Know the market

Thorough research is an essential part of every successful negotiation. If you want to win the best price, you just have to know what you’re dealing with. So take your time to study the market properly.

First of all, you have to know if negotiation is even on the table. You can learn it by comparing the prices of similar properties in the neighborhood and in other areas.

If the market is tight (meaning, the number of prospective tenants is higher than the number of properties for rent), most landlords won’t even consider lowering the price. Whereas, in loose markets (where there are more available properties than tenants) landlords are pressured to start making profit, so you have more space for negotiation.

A good idea is also to check how long the apartment stayed on the market before you found it. If the place has stayed empty for two or three months, you are very likely to get a very good discount on it.

You can also keep an eye on the number of new properties in the neighborhood. If there are a lot of recently built modern living complexes in the area, the price for the apartments in them is likely to go down, at least temporarily.

Balcony
Photo: Free-Photos, Pixabay

Be the handyman

Providing, you’re actually able to do it, you can offer your help with repairment and maintenance in exchange for a discount. You can also propose to replace the damaged items.

Most minor problems, like scratched surfaces or damaged paint, can be fixed in no time and with minimal resources. But when it comes to something serious, you should be very confident in your skills.


Alternatively, you can suggest taking an apartment with some flaws as it is at a lower price. In that case, make sure all the defects are documented. You don’t want to pay for something you didn’t damage.

Handyman fixing tap fixture
Photo: fran1, Pixabay

No pets and smoking

Of course, if the rules say you’re not allowed to do something, you have to obey. But what if you have the permission to do things you don’t really want or need to do? You can use it as a leverage in bargaining.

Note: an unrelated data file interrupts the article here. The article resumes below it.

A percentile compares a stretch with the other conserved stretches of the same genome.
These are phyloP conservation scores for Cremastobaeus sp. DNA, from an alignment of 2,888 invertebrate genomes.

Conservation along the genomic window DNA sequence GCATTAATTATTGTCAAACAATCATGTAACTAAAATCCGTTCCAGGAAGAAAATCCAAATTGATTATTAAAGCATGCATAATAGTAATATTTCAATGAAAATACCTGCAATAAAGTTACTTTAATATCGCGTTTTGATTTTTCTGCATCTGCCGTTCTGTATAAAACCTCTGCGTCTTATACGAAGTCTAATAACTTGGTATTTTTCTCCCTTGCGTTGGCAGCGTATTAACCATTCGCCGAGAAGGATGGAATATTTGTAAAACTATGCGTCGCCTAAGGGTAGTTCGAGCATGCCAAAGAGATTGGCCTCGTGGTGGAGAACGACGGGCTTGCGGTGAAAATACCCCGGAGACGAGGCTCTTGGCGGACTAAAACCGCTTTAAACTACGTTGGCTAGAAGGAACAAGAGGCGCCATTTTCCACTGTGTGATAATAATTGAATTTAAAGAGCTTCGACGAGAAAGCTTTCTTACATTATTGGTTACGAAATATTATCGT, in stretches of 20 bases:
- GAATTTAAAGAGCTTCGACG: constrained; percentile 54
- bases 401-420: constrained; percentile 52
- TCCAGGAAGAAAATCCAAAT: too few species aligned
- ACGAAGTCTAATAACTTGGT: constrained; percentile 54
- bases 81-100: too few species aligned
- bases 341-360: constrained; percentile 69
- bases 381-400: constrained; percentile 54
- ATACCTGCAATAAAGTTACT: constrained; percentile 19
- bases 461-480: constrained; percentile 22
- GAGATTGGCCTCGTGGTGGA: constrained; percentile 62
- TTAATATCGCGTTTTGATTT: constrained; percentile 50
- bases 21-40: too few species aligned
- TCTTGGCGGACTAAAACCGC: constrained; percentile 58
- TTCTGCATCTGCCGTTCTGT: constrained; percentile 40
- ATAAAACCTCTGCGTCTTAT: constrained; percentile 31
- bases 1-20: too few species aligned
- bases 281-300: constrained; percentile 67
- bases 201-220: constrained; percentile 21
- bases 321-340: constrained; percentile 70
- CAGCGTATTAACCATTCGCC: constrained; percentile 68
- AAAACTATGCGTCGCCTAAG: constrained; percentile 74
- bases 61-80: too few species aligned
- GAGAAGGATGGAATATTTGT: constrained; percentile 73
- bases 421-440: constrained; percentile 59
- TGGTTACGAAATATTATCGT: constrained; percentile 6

Think about it: after a pet owner leaves the apartment, the landlord has to spend money and/or time on cleaning. And tenants who smoke not only leave a cigarette smell after living in the apartment, they also can put the building at risk of fire. So by giving a reasonable discount to people who don’t own pets or smoke, the landlord is actually saving their resources.

Couple with dog
Photo: 5688709, Pixabay

Don’t limit to money

A price reduction is not the only thing you can get out of the negotiation. In fact, not every landlord is ready to lower the rent, no matter how good of a haggler you are.

But a property owner who is stubborn about the money can be much more flexible about amenities and benefits. It’s particularly typical for large properties.

You can ask for things like:

Furniture or Appliances Upgrade

If you’re haggling for a discount, getting a new stove or a fridge might be just as good as getting a rent discount. 

Amenities Discount

You can try to lower the fee for the local gym, pool or sauna membership.

Parking

If you have a car, you can try to get yourself a parking place with a shelter, or closer to the entrance. In some cases, you can even win a free one.

Negotiating rent is not easy if you come prepared and confident. Do your homework and you will win the best price and get what you want.